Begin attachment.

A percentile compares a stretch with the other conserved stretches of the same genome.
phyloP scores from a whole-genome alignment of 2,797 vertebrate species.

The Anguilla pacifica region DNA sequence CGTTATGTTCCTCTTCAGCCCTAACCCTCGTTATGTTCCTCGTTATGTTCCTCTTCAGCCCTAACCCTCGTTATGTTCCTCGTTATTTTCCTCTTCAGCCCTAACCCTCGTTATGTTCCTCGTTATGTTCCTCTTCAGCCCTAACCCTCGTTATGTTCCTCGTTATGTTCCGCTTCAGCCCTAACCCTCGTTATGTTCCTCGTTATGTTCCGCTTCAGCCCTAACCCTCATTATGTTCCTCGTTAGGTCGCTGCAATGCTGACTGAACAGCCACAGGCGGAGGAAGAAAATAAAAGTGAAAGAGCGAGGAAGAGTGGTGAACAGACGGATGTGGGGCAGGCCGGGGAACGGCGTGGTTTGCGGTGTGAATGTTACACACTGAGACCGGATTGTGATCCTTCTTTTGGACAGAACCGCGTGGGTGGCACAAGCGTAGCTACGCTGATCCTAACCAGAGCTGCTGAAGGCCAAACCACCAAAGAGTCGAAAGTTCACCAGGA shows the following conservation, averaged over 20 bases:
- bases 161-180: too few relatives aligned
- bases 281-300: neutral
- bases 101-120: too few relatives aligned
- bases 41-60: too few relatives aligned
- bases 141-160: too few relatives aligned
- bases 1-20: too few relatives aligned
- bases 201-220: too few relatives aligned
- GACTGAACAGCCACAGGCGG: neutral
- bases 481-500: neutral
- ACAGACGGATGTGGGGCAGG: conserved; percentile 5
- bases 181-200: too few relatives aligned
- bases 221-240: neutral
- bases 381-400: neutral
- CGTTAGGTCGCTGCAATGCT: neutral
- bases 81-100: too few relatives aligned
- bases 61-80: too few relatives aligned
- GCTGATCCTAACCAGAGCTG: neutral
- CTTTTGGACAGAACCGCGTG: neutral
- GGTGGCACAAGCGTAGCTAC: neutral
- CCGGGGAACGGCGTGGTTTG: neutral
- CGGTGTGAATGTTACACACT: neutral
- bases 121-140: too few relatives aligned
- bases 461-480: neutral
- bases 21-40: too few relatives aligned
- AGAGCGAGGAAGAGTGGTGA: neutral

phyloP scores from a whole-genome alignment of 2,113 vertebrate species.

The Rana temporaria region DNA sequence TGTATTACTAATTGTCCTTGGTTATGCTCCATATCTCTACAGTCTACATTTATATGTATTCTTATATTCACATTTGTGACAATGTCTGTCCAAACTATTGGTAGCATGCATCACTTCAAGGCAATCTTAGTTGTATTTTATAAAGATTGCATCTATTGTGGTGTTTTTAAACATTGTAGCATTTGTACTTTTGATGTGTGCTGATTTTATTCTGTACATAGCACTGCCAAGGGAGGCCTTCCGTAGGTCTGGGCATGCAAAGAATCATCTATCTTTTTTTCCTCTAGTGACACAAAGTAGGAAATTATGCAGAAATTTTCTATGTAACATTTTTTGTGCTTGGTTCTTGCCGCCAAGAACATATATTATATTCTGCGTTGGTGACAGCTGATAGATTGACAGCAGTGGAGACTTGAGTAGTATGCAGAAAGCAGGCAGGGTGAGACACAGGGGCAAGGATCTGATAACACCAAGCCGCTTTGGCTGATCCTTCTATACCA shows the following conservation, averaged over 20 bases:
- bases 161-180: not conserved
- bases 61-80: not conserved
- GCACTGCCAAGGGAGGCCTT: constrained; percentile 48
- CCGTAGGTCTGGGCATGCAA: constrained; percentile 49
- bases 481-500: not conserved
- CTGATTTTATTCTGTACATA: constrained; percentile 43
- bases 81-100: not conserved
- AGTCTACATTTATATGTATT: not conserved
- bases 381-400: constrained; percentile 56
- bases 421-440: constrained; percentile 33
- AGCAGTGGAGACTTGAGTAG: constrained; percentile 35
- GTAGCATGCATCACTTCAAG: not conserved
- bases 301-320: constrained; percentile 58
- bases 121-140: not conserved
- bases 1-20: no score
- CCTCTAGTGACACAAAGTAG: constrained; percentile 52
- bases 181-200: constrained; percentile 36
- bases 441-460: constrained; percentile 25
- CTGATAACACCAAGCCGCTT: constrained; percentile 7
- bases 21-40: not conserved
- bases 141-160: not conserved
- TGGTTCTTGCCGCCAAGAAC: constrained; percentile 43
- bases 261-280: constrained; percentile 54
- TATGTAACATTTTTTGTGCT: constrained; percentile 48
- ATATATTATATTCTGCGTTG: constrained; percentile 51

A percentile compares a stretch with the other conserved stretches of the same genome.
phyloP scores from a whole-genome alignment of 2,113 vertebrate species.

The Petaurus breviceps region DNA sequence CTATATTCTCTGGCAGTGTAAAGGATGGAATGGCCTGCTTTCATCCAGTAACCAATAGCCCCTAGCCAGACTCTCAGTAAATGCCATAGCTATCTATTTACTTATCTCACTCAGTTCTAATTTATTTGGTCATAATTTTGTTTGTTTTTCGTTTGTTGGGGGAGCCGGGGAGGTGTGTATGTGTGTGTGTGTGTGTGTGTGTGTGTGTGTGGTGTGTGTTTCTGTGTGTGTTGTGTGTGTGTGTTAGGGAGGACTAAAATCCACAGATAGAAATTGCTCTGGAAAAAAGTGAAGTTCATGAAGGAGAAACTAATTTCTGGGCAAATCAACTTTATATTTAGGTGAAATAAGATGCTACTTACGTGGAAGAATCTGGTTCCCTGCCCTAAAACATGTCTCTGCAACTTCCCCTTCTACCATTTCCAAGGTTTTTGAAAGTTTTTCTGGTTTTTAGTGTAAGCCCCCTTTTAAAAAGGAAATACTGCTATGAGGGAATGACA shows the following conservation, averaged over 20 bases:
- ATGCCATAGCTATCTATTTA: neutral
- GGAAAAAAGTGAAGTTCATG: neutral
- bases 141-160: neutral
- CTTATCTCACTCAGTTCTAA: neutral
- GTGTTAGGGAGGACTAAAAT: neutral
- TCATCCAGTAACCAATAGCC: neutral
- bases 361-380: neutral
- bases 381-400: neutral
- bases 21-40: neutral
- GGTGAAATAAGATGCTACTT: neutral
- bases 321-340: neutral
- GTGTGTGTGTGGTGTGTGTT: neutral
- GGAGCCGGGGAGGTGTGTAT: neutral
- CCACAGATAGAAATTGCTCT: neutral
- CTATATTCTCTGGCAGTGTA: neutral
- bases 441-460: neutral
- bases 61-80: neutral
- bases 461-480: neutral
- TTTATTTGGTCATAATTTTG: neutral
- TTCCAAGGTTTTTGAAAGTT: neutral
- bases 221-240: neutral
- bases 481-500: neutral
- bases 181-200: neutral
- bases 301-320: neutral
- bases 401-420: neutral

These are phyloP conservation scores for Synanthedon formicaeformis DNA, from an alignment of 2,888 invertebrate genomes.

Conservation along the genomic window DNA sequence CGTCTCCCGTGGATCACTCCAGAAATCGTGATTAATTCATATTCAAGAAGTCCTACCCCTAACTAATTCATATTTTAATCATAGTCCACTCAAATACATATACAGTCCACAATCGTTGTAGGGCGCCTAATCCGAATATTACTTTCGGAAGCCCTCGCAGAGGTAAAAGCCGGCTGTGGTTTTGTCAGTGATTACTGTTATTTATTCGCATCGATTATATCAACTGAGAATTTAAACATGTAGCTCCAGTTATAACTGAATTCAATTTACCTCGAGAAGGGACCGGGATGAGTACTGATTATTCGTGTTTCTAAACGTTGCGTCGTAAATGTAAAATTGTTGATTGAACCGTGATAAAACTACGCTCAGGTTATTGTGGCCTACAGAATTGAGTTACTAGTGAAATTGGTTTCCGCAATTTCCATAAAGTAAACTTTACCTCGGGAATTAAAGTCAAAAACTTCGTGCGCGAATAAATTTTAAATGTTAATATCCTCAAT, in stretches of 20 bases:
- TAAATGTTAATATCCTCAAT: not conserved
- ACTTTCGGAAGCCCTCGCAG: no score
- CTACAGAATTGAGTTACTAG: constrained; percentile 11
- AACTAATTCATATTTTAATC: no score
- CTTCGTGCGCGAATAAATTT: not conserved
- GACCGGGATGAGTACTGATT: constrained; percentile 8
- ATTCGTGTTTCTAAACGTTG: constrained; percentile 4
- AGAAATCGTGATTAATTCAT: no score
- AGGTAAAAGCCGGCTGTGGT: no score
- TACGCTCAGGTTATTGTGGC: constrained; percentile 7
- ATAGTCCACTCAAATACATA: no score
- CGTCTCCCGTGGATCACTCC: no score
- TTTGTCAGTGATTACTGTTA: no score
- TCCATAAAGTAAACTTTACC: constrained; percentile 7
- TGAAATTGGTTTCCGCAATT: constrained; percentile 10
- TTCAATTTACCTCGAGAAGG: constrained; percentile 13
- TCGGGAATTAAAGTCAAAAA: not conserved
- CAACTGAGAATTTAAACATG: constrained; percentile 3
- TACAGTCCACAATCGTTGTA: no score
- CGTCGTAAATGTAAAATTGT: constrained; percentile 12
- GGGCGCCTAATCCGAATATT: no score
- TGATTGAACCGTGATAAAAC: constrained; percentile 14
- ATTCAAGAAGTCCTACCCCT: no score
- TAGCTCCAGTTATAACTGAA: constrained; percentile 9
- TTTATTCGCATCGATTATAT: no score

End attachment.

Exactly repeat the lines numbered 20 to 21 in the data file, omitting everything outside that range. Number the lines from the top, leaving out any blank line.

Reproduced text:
- GCTGATCCTAACCAGAGCTG: neutral
- CTTTTGGACAGAACCGCGTG: neutral